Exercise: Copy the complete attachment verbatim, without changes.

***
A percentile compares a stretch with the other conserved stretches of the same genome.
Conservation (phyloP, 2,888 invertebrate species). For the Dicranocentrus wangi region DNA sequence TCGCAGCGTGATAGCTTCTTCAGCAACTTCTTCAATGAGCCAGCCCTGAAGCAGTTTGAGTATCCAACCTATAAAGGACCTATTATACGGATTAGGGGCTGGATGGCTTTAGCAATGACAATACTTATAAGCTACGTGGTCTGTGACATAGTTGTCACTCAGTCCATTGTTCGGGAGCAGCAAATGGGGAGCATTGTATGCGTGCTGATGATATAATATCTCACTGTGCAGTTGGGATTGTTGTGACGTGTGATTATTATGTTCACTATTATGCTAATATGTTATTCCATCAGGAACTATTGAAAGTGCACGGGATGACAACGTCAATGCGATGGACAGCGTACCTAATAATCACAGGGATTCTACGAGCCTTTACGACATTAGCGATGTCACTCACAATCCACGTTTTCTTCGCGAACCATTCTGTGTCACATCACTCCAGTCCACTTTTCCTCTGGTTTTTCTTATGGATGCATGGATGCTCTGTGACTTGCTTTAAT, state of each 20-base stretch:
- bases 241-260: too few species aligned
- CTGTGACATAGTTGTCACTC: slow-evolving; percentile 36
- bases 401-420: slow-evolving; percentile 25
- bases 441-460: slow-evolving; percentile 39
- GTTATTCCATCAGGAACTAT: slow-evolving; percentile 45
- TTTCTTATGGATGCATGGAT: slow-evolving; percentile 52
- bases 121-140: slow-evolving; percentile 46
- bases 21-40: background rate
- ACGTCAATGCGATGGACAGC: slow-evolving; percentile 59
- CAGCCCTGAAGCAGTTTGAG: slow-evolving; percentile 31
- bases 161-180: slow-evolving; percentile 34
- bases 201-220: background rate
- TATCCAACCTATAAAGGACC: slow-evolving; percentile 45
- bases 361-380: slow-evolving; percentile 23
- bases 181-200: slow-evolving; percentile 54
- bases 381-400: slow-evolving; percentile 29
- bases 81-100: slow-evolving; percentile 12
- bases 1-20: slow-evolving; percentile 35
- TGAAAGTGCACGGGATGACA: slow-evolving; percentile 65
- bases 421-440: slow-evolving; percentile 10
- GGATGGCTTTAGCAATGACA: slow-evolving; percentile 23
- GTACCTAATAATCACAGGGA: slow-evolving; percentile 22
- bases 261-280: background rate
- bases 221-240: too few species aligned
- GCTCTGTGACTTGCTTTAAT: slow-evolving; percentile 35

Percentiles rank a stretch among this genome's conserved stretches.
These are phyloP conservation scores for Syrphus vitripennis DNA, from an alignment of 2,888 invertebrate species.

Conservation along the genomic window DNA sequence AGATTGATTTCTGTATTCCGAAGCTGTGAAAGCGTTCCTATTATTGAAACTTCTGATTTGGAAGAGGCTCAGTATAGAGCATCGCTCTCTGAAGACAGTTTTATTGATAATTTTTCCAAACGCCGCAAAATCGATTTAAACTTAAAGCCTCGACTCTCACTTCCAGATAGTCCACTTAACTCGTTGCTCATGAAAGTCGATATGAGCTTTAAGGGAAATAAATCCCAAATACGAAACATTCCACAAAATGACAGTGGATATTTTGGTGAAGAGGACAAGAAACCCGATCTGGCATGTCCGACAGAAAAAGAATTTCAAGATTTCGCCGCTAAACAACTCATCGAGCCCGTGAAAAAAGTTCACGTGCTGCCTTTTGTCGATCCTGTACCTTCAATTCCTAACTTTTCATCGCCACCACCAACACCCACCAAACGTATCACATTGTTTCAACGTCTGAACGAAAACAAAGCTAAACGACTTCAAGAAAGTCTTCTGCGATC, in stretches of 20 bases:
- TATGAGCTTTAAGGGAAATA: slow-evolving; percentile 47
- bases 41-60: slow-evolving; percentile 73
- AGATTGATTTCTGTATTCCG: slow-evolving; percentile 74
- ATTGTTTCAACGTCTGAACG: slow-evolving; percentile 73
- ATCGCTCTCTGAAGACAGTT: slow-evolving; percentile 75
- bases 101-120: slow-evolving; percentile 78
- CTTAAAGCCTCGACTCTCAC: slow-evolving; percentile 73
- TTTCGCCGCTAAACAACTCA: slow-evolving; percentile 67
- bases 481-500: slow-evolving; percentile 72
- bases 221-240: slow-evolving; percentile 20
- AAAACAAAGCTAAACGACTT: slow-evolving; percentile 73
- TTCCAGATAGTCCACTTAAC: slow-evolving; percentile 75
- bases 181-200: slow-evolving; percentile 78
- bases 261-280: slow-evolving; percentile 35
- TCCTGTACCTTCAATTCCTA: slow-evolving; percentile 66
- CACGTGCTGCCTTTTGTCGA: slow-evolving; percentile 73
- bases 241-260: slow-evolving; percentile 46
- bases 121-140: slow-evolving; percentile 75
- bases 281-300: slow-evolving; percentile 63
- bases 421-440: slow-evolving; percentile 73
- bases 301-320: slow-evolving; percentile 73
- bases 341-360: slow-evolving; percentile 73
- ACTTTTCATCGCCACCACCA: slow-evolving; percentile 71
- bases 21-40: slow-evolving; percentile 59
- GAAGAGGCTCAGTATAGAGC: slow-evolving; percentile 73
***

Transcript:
A percentile compares a stretch with the other conserved stretches of the same genome.
Conservation (phyloP, 2,888 invertebrate species). For the Dicranocentrus wangi region DNA sequence TCGCAGCGTGATAGCTTCTTCAGCAACTTCTTCAATGAGCCAGCCCTGAAGCAGTTTGAGTATCCAACCTATAAAGGACCTATTATACGGATTAGGGGCTGGATGGCTTTAGCAATGACAATACTTATAAGCTACGTGGTCTGTGACATAGTTGTCACTCAGTCCATTGTTCGGGAGCAGCAAATGGGGAGCATTGTATGCGTGCTGATGATATAATATCTCACTGTGCAGTTGGGATTGTTGTGACGTGTGATTATTATGTTCACTATTATGCTAATATGTTATTCCATCAGGAACTATTGAAAGTGCACGGGATGACAACGTCAATGCGATGGACAGCGTACCTAATAATCACAGGGATTCTACGAGCCTTTACGACATTAGCGATGTCACTCACAATCCACGTTTTCTTCGCGAACCATTCTGTGTCACATCACTCCAGTCCACTTTTCCTCTGGTTTTTCTTATGGATGCATGGATGCTCTGTGACTTGCTTTAAT, state of each 20-base stretch:
- bases 241-260: too few species aligned
- CTGTGACATAGTTGTCACTC: slow-evolving; percentile 36
- bases 401-420: slow-evolving; percentile 25
- bases 441-460: slow-evolving; percentile 39
- GTTATTCCATCAGGAACTAT: slow-evolving; percentile 45
- TTTCTTATGGATGCATGGAT: slow-evolving; percentile 52
- bases 121-140: slow-evolving; percentile 46
- bases 21-40: background rate
- ACGTCAATGCGATGGACAGC: slow-evolving; percentile 59
- CAGCCCTGAAGCAGTTTGAG: slow-evolving; percentile 31
- bases 161-180: slow-evolving; percentile 34
- bases 201-220: background rate
- TATCCAACCTATAAAGGACC: slow-evolving; percentile 45
- bases 361-380: slow-evolving; percentile 23
- bases 181-200: slow-evolving; percentile 54
- bases 381-400: slow-evolving; percentile 29
- bases 81-100: slow-evolving; percentile 12
- bases 1-20: slow-evolving; percentile 35
- TGAAAGTGCACGGGATGACA: slow-evolving; percentile 65
- bases 421-440: slow-evolving; percentile 10
- GGATGGCTTTAGCAATGACA: slow-evolving; percentile 23
- GTACCTAATAATCACAGGGA: slow-evolving; percentile 22
- bases 261-280: background rate
- bases 221-240: too few species aligned
- GCTCTGTGACTTGCTTTAAT: slow-evolving; percentile 35

Percentiles rank a stretch among this genome's conserved stretches.
These are phyloP conservation scores for Syrphus vitripennis DNA, from an alignment of 2,888 invertebrate species.

Conservation along the genomic window DNA sequence AGATTGATTTCTGTATTCCGAAGCTGTGAAAGCGTTCCTATTATTGAAACTTCTGATTTGGAAGAGGCTCAGTATAGAGCATCGCTCTCTGAAGACAGTTTTATTGATAATTTTTCCAAACGCCGCAAAATCGATTTAAACTTAAAGCCTCGACTCTCACTTCCAGATAGTCCACTTAACTCGTTGCTCATGAAAGTCGATATGAGCTTTAAGGGAAATAAATCCCAAATACGAAACATTCCACAAAATGACAGTGGATATTTTGGTGAAGAGGACAAGAAACCCGATCTGGCATGTCCGACAGAAAAAGAATTTCAAGATTTCGCCGCTAAACAACTCATCGAGCCCGTGAAAAAAGTTCACGTGCTGCCTTTTGTCGATCCTGTACCTTCAATTCCTAACTTTTCATCGCCACCACCAACACCCACCAAACGTATCACATTGTTTCAACGTCTGAACGAAAACAAAGCTAAACGACTTCAAGAAAGTCTTCTGCGATC, in stretches of 20 bases:
- TATGAGCTTTAAGGGAAATA: slow-evolving; percentile 47
- bases 41-60: slow-evolving; percentile 73
- AGATTGATTTCTGTATTCCG: slow-evolving; percentile 74
- ATTGTTTCAACGTCTGAACG: slow-evolving; percentile 73
- ATCGCTCTCTGAAGACAGTT: slow-evolving; percentile 75
- bases 101-120: slow-evolving; percentile 78
- CTTAAAGCCTCGACTCTCAC: slow-evolving; percentile 73
- TTTCGCCGCTAAACAACTCA: slow-evolving; percentile 67
- bases 481-500: slow-evolving; percentile 72
- bases 221-240: slow-evolving; percentile 20
- AAAACAAAGCTAAACGACTT: slow-evolving; percentile 73
- TTCCAGATAGTCCACTTAAC: slow-evolving; percentile 75
- bases 181-200: slow-evolving; percentile 78
- bases 261-280: slow-evolving; percentile 35
- TCCTGTACCTTCAATTCCTA: slow-evolving; percentile 66
- CACGTGCTGCCTTTTGTCGA: slow-evolving; percentile 73
- bases 241-260: slow-evolving; percentile 46
- bases 121-140: slow-evolving; percentile 75
- bases 281-300: slow-evolving; percentile 63
- bases 421-440: slow-evolving; percentile 73
- bases 301-320: slow-evolving; percentile 73
- bases 341-360: slow-evolving; percentile 73
- ACTTTTCATCGCCACCACCA: slow-evolving; percentile 71
- bases 21-40: slow-evolving; percentile 59
- GAAGAGGCTCAGTATAGAGC: slow-evolving; percentile 73